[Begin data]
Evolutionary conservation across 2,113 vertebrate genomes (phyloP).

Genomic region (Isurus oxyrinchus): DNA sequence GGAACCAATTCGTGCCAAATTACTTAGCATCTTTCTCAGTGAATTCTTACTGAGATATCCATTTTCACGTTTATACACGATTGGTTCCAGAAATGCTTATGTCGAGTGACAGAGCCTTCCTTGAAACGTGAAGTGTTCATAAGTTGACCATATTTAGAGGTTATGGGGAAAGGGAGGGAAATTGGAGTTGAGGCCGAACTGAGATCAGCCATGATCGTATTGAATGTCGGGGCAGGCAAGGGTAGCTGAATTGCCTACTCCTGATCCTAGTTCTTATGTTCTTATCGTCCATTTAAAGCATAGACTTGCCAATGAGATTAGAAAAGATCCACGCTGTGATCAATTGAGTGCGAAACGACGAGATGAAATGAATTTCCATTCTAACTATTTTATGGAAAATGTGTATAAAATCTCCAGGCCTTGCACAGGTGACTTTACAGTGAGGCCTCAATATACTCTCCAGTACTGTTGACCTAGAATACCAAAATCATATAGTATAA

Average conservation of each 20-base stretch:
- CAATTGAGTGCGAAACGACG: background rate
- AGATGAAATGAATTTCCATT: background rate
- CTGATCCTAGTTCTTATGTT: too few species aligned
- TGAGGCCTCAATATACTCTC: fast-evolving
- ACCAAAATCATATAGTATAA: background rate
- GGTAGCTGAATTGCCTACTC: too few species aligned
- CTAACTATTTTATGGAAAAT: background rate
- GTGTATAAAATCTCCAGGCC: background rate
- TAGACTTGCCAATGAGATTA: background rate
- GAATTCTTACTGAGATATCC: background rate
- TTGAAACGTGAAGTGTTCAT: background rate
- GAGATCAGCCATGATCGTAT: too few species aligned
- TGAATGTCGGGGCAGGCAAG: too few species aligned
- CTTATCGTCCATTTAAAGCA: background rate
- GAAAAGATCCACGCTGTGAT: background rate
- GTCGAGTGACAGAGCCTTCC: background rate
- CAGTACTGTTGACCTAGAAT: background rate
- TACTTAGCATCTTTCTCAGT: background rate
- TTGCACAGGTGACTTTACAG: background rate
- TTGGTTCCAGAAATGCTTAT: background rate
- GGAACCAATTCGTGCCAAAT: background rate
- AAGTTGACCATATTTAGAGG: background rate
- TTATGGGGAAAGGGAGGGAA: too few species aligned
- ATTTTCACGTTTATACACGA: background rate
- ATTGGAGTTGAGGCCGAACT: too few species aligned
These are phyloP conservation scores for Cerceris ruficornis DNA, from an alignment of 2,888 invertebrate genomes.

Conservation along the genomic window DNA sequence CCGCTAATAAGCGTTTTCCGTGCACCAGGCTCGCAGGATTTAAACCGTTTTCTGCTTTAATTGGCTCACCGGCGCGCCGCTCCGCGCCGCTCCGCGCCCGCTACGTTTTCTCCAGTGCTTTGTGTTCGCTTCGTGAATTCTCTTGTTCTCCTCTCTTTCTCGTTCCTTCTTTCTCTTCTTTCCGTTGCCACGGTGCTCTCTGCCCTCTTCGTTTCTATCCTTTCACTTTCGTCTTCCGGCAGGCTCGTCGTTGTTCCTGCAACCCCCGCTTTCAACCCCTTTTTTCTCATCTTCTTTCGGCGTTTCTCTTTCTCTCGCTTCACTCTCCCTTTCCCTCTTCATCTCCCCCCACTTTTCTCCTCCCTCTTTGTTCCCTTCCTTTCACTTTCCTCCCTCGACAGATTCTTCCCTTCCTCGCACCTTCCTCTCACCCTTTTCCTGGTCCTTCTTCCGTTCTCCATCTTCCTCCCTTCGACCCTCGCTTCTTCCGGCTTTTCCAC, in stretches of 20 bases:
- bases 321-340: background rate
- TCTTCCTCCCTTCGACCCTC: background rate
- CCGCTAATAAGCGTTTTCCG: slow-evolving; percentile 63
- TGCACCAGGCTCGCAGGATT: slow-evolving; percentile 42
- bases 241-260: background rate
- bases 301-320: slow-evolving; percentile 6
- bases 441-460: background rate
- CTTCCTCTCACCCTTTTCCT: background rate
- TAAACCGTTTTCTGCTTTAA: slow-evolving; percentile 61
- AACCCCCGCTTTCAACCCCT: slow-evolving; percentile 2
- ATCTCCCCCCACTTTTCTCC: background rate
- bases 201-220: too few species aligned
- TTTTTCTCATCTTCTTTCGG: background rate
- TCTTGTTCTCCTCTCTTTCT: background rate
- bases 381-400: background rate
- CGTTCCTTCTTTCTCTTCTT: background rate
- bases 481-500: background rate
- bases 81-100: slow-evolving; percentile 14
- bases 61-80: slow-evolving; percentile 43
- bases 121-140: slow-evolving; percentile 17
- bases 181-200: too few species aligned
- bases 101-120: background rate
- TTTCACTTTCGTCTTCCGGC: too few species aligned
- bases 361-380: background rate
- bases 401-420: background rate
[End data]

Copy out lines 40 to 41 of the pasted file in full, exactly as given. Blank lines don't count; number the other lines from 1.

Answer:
- AACCCCCGCTTTCAACCCCT: slow-evolving; percentile 2
- ATCTCCCCCCACTTTTCTCC: background rate